Tunisia’s agricultural system is central to the stability of the country, but it is also extremely prone to climate risks such as droughts and reduced or more variable rainfall. It is predicted that agricultural yields from key crops like wheat and olives will decline. These climate risks on Tunisia’s agricultural and wider food system can lead to socioeconomic instability and potentially cause security risks. Furthermore, these risks can have knock-on effects that cross national borders, sectors and systems.
Tunisia’s capacity to adapt to climate change is undermined by three sets of political, governance and socio-economic factors, or so-called ‘climate-related development risks’, namely (1) governance and policy coherence challenges; (2) food import dependency and an export-oriented agri-food system; and (3) territorial inequalities. These factors contribute, directly or indirectly, to the likelihood of cascading climate risks that start with Tunisia’s agri-food system.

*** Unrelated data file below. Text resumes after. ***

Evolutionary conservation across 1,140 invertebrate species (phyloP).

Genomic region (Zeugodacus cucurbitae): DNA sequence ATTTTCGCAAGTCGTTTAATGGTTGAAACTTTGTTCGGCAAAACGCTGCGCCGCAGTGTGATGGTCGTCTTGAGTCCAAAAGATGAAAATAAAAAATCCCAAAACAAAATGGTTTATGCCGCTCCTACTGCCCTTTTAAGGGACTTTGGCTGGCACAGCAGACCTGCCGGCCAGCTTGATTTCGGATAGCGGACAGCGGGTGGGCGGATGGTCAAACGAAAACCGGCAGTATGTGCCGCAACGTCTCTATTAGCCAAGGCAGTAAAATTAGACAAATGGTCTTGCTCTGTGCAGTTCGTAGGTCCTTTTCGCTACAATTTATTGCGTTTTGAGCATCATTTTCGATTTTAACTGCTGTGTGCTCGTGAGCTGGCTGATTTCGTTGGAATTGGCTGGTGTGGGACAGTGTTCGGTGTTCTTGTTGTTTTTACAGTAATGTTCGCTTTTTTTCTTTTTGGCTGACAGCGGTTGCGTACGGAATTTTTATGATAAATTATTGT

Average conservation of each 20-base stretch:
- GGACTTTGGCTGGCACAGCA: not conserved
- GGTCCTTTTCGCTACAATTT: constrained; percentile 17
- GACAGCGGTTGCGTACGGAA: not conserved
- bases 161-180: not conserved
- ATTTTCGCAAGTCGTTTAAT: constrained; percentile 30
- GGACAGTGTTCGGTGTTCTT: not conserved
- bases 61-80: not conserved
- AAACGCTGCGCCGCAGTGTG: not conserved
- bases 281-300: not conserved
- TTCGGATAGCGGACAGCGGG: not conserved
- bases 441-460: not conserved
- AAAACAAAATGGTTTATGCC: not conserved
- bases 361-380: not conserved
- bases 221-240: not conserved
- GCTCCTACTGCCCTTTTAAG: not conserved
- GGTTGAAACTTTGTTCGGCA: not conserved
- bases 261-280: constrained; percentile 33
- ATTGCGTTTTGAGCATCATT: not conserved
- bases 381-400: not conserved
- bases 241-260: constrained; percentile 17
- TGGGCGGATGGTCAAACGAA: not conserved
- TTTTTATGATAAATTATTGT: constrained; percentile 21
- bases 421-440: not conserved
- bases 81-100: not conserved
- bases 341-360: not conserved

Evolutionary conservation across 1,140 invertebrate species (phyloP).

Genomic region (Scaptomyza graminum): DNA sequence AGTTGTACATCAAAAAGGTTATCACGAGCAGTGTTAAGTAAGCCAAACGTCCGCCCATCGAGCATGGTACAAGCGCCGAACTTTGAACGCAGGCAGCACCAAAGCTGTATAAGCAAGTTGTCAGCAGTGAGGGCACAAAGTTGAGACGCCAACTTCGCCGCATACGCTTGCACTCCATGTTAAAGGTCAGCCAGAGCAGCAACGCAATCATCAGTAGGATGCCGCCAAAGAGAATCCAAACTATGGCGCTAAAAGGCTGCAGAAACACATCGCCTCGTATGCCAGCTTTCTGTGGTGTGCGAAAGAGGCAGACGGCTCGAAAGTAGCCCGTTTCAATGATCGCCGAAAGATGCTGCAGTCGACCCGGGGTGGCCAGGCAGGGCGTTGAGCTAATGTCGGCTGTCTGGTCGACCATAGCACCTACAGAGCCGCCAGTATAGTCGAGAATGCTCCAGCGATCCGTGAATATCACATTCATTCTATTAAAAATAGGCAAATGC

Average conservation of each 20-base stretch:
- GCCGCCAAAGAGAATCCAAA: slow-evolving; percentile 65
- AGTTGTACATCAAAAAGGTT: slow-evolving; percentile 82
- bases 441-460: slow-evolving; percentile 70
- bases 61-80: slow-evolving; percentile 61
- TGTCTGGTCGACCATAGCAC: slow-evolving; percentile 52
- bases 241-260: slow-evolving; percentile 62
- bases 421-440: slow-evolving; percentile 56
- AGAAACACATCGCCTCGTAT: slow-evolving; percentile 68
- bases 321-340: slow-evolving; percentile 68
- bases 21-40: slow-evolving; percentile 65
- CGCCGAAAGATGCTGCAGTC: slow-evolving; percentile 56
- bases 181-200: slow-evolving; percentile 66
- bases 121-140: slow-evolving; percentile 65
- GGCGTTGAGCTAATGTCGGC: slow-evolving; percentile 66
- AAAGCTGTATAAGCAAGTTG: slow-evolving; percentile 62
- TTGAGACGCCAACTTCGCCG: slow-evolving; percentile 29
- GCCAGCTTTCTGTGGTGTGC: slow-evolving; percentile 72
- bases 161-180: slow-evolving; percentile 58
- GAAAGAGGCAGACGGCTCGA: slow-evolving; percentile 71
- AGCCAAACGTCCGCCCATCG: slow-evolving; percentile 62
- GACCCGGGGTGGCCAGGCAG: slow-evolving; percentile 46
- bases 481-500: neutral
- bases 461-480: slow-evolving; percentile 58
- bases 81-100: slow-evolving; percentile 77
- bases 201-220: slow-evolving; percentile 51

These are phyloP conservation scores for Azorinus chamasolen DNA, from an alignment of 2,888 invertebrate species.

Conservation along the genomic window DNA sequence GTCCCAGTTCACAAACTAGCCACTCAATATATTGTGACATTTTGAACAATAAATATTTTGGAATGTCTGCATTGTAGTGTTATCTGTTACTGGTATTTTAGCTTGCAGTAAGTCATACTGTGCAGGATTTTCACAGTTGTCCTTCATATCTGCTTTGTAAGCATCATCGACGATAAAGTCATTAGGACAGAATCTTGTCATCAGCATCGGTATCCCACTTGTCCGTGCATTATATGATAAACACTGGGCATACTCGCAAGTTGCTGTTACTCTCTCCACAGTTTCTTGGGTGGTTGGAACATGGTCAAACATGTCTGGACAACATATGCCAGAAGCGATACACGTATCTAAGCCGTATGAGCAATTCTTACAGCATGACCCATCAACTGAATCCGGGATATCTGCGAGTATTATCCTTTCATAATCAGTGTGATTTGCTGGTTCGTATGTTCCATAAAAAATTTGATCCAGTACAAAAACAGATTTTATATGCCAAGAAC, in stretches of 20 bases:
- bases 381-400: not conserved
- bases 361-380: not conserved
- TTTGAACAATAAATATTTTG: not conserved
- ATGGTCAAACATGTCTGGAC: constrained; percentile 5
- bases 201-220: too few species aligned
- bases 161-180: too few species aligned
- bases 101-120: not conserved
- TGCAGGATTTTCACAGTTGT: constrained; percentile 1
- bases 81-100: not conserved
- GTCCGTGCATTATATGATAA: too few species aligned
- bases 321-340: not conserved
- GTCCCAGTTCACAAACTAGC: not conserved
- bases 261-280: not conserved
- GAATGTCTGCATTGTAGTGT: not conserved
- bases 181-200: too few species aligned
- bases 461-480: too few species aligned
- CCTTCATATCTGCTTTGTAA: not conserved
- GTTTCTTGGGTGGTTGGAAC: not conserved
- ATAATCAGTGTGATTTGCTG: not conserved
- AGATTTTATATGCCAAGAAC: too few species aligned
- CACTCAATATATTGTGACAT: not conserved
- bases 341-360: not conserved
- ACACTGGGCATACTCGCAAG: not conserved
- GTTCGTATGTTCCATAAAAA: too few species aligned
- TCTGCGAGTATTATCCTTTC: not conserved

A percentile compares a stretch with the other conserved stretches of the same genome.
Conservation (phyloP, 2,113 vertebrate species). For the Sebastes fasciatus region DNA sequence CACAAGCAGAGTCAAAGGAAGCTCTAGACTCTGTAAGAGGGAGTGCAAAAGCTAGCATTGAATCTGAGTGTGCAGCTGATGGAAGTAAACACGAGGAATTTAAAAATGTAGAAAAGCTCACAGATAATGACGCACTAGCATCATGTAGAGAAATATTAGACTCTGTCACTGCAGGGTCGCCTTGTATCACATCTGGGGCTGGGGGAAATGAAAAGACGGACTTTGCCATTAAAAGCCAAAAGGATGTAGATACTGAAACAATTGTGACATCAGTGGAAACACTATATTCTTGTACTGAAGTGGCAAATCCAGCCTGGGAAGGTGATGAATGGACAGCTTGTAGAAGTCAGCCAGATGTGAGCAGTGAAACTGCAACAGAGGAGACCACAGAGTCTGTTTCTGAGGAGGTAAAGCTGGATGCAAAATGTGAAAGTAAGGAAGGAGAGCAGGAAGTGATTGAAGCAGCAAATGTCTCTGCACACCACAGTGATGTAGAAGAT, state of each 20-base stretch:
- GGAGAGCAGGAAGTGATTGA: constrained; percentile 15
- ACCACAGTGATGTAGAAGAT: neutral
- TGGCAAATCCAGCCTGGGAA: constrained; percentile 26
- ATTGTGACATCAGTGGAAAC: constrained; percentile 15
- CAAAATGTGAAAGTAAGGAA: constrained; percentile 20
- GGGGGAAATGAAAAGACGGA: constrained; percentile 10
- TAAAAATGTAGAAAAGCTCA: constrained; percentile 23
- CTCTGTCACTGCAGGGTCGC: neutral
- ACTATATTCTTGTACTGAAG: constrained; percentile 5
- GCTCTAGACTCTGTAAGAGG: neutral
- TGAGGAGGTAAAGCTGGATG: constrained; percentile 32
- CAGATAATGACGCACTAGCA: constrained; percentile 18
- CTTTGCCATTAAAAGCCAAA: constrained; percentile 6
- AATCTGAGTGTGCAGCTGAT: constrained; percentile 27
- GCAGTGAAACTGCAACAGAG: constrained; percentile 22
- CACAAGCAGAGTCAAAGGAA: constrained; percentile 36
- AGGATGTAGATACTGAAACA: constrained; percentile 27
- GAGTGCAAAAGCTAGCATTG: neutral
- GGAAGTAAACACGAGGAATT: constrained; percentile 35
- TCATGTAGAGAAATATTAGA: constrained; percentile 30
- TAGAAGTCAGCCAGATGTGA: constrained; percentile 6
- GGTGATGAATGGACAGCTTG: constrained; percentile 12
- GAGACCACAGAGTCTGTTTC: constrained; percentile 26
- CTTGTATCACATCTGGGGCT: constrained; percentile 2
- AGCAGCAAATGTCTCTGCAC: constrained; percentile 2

Due to the country’s reduced adaptive capacity, climate risks in Tunisia’s agri-food system can have an impact on Europe through trade and supply chains, security relations, financial markets, international aid operations as well as migration patterns. It is key that the European Union recognises these risks in its Green Deal and adaptation efforts, as well as in a much wider group of policies, ranging from trade to migration.
Photo: Flickr/ (Marcel Crozet / ILO)